The term 審査 Shinsa can be translated as many things: judging; inspection; examination; investigation; or review, but in general in the West it is looked on as meaning examination/test.
In the early days of budō in Japan and Okinawa, the teacher would simply say what level you were at and that was that so to speak, no formal examination or test... And, that is fine when it concerns 3-7 students training closely with the teacher. However, if we have 40 - 60 students in a dōjo then we need a method of recording who is at what level—enter shinsa...
Now, personally I believe shinsa to be a hinderance in budō and a blurry reference to the standard of the student. Yes, there must be a way of putting the student under pressure to see if they know their stuff? That I agree with — but most people are a nervous wreck at examinations and NO — it is not the same as a street conflict as there is no real adrenaline, fear and will-to-survive—and all those contribute to a far different scenario than that which the shinsa could give.
On a plus note, the student preparing for the shinsa will work diligently in the months prior to the shinsa and many will agree, the ikkyū (first kyū) student testing for Shodan (first black belt) will give one of the best performances of the lives! So, there are qualities of the exam/test that aid the teacher to see how the student is developing.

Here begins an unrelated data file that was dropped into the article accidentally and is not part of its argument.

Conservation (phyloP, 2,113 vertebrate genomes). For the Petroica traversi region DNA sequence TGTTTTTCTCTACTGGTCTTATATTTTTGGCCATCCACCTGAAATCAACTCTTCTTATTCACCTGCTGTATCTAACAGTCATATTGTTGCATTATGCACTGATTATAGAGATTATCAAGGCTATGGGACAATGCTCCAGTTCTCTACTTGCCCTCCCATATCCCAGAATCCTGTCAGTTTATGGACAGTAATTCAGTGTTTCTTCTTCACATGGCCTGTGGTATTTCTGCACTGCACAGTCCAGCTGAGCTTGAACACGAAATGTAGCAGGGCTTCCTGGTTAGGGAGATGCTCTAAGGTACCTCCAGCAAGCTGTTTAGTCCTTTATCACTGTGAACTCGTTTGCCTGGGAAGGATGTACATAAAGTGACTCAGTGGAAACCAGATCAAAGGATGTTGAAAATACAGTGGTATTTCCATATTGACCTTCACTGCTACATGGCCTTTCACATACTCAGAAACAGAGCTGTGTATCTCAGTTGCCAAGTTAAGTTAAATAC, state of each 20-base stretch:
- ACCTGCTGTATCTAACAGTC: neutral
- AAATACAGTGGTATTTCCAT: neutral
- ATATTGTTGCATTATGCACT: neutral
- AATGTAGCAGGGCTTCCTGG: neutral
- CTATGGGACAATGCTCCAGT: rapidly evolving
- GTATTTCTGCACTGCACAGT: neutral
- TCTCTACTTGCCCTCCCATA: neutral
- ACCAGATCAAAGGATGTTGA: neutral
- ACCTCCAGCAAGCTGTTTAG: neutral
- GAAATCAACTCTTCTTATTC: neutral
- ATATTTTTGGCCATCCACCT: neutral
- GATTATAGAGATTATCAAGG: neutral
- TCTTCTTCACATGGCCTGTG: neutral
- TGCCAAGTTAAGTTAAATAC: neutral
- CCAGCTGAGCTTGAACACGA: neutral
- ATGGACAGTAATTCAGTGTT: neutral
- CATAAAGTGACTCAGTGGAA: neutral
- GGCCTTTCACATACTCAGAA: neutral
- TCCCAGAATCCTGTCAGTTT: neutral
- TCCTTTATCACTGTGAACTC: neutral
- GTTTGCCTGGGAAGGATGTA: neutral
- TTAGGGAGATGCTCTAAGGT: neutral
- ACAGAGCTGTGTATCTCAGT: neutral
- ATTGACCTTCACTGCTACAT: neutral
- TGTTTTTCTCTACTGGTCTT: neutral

I cannot say the old method of 'teacher tells you what grade/rank you are' is a bad thing, as it is used in Shodō (Japanese Calligraphy), and many other Japanese based activities. And, we have already explored the reasons for the addition of the shinsa. I do however believe that teachers should not solely rely on shinsa outcome to judge the student as people can have 'off' days...
Food for thought I hope?